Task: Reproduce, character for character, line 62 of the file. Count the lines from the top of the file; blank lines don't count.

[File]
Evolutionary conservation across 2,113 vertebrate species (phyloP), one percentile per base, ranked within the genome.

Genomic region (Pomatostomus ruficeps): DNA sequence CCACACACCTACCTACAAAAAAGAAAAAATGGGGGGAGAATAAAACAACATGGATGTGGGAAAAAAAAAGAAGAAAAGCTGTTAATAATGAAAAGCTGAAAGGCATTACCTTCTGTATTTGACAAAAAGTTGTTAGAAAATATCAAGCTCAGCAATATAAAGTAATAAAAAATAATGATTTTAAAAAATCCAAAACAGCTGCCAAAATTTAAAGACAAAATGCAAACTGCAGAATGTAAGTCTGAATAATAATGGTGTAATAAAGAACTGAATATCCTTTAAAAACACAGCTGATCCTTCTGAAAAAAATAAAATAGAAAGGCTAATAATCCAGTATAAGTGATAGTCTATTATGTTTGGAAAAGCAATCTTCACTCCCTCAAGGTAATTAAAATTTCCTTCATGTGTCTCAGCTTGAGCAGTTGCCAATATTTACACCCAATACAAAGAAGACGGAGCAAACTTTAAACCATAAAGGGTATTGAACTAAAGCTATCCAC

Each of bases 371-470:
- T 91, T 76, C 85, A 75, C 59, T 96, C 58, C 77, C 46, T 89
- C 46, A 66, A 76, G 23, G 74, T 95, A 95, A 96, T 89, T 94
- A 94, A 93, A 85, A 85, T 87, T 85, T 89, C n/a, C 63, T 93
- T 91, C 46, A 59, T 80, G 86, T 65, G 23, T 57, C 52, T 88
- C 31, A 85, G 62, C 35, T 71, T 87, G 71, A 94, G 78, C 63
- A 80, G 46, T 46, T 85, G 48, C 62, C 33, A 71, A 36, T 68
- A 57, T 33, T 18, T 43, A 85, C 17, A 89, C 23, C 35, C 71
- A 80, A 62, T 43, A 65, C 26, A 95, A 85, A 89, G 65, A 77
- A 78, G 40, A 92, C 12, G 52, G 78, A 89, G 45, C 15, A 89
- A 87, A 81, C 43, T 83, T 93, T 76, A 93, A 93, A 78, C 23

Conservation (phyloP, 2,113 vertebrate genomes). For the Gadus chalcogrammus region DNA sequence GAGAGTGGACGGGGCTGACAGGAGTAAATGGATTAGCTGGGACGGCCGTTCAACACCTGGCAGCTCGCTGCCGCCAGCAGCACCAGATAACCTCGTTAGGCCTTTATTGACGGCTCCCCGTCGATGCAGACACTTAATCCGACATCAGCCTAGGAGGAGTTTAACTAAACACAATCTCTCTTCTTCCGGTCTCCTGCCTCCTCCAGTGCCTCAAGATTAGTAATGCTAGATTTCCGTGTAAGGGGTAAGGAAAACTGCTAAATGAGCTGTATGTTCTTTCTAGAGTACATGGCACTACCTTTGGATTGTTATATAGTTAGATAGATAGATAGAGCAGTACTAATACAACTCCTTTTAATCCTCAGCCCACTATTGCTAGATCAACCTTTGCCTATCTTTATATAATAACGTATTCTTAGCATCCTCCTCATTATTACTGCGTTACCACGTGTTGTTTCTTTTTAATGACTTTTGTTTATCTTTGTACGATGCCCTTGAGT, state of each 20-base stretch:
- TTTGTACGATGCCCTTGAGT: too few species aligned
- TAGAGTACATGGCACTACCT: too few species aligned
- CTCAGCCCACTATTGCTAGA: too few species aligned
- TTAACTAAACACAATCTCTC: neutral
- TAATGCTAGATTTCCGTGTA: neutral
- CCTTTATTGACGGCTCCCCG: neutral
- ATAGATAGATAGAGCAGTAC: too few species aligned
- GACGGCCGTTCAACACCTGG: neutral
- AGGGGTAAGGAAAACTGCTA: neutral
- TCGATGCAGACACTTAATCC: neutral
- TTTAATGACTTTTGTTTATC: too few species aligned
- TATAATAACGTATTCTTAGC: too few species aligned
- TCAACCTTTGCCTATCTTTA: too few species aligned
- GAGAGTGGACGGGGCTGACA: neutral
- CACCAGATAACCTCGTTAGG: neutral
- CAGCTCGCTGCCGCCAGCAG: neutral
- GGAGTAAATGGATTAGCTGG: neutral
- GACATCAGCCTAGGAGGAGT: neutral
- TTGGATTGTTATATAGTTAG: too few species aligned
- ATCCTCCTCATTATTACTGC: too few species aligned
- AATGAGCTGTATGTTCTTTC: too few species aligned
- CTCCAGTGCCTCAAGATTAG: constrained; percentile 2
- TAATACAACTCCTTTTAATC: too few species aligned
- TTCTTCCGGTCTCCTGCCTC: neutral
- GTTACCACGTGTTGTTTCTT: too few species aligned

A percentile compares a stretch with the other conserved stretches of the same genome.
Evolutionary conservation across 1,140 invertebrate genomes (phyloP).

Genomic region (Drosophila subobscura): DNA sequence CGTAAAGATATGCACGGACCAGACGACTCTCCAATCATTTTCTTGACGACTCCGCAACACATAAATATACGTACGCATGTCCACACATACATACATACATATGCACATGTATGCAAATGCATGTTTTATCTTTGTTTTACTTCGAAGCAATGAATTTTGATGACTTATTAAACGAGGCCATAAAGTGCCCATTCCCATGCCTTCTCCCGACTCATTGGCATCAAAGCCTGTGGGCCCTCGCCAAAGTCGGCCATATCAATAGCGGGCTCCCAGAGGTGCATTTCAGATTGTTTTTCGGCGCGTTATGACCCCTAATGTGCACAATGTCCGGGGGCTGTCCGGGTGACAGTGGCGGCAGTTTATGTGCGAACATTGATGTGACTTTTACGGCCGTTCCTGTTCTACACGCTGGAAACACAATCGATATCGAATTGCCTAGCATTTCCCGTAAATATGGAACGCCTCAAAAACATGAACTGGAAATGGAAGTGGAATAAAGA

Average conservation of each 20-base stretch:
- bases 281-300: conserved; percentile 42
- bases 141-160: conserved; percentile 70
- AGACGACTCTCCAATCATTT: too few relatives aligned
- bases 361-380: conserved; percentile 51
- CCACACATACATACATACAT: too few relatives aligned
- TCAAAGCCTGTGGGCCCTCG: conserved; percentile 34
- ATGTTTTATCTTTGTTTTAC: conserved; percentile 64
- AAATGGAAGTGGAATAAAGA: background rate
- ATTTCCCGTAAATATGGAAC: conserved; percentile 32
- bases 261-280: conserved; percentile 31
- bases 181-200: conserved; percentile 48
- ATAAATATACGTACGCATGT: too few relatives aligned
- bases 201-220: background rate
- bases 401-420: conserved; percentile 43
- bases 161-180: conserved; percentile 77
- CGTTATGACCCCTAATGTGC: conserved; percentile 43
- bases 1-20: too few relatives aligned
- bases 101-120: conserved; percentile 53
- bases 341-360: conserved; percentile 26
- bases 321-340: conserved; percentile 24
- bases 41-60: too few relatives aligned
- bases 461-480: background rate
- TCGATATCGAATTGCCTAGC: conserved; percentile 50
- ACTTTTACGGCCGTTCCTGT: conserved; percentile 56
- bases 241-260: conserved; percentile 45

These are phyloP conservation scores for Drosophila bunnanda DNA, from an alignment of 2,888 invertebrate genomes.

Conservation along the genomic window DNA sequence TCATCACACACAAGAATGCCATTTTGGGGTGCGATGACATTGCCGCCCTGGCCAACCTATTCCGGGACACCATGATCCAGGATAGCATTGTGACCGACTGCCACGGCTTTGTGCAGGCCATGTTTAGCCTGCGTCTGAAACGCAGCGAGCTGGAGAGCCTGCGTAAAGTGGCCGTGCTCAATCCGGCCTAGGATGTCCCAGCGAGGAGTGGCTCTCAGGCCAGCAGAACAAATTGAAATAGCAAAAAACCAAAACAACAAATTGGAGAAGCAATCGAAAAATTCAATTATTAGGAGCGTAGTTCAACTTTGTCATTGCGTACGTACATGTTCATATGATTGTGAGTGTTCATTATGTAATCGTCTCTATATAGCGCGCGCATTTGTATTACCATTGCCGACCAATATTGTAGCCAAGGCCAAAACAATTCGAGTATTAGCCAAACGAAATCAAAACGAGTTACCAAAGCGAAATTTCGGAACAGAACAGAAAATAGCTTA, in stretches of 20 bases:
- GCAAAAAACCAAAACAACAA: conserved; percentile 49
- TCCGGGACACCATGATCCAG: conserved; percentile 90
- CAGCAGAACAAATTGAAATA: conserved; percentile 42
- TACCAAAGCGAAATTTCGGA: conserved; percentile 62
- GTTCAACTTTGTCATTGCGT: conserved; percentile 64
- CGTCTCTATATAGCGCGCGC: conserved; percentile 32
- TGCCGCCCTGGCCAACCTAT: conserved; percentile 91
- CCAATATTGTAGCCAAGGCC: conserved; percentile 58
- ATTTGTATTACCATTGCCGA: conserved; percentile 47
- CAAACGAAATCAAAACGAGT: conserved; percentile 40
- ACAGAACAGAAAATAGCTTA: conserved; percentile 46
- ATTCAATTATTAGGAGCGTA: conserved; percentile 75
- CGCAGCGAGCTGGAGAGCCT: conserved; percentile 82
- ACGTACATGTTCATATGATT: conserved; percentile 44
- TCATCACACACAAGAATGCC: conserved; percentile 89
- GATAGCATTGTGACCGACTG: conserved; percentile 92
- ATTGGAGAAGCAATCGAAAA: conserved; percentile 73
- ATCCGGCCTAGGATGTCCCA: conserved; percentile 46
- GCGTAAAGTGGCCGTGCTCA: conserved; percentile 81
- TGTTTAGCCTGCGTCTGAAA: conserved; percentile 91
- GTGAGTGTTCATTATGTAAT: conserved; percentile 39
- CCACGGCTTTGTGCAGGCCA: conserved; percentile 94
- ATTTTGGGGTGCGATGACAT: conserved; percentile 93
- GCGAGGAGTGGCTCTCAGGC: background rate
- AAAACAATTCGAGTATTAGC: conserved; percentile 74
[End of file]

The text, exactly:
- bases 341-360: conserved; percentile 26